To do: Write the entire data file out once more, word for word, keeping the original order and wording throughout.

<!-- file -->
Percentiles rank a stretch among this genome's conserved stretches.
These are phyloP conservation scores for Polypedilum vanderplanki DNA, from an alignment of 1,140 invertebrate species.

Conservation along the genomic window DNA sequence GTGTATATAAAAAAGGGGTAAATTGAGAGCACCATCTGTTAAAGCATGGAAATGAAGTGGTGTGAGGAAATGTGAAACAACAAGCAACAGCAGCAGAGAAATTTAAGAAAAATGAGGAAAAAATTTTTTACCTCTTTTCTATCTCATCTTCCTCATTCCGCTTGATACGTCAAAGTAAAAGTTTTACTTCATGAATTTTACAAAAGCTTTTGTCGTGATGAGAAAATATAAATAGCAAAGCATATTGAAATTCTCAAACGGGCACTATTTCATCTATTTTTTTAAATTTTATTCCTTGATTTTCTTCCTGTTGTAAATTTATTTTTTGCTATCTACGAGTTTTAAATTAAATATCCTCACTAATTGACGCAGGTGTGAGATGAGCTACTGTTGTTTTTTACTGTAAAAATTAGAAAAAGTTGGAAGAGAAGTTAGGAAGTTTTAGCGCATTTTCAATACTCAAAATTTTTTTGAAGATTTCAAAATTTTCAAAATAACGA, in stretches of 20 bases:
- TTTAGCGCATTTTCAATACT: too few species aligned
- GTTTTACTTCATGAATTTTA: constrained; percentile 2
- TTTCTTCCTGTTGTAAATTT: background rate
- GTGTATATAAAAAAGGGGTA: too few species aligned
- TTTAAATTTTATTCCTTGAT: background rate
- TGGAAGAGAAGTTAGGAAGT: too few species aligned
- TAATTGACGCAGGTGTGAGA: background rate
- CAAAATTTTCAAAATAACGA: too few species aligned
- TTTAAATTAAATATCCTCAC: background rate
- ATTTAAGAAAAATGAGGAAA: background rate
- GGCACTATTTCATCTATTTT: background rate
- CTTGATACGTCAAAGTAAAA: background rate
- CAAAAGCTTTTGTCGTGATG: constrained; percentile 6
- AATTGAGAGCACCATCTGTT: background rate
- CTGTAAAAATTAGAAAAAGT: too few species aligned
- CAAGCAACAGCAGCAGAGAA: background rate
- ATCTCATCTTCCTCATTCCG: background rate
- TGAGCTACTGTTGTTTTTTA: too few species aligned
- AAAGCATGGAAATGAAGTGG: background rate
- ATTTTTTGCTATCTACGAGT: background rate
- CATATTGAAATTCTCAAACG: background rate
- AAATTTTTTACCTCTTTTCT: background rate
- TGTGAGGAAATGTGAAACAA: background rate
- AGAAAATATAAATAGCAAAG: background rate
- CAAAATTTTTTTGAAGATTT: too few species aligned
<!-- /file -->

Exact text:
Percentiles rank a stretch among this genome's conserved stretches.
These are phyloP conservation scores for Polypedilum vanderplanki DNA, from an alignment of 1,140 invertebrate species.

Conservation along the genomic window DNA sequence GTGTATATAAAAAAGGGGTAAATTGAGAGCACCATCTGTTAAAGCATGGAAATGAAGTGGTGTGAGGAAATGTGAAACAACAAGCAACAGCAGCAGAGAAATTTAAGAAAAATGAGGAAAAAATTTTTTACCTCTTTTCTATCTCATCTTCCTCATTCCGCTTGATACGTCAAAGTAAAAGTTTTACTTCATGAATTTTACAAAAGCTTTTGTCGTGATGAGAAAATATAAATAGCAAAGCATATTGAAATTCTCAAACGGGCACTATTTCATCTATTTTTTTAAATTTTATTCCTTGATTTTCTTCCTGTTGTAAATTTATTTTTTGCTATCTACGAGTTTTAAATTAAATATCCTCACTAATTGACGCAGGTGTGAGATGAGCTACTGTTGTTTTTTACTGTAAAAATTAGAAAAAGTTGGAAGAGAAGTTAGGAAGTTTTAGCGCATTTTCAATACTCAAAATTTTTTTGAAGATTTCAAAATTTTCAAAATAACGA, in stretches of 20 bases:
- TTTAGCGCATTTTCAATACT: too few species aligned
- GTTTTACTTCATGAATTTTA: constrained; percentile 2
- TTTCTTCCTGTTGTAAATTT: background rate
- GTGTATATAAAAAAGGGGTA: too few species aligned
- TTTAAATTTTATTCCTTGAT: background rate
- TGGAAGAGAAGTTAGGAAGT: too few species aligned
- TAATTGACGCAGGTGTGAGA: background rate
- CAAAATTTTCAAAATAACGA: too few species aligned
- TTTAAATTAAATATCCTCAC: background rate
- ATTTAAGAAAAATGAGGAAA: background rate
- GGCACTATTTCATCTATTTT: background rate
- CTTGATACGTCAAAGTAAAA: background rate
- CAAAAGCTTTTGTCGTGATG: constrained; percentile 6
- AATTGAGAGCACCATCTGTT: background rate
- CTGTAAAAATTAGAAAAAGT: too few species aligned
- CAAGCAACAGCAGCAGAGAA: background rate
- ATCTCATCTTCCTCATTCCG: background rate
- TGAGCTACTGTTGTTTTTTA: too few species aligned
- AAAGCATGGAAATGAAGTGG: background rate
- ATTTTTTGCTATCTACGAGT: background rate
- CATATTGAAATTCTCAAACG: background rate
- AAATTTTTTACCTCTTTTCT: background rate
- TGTGAGGAAATGTGAAACAA: background rate
- AGAAAATATAAATAGCAAAG: background rate
- CAAAATTTTTTTGAAGATTT: too few species aligned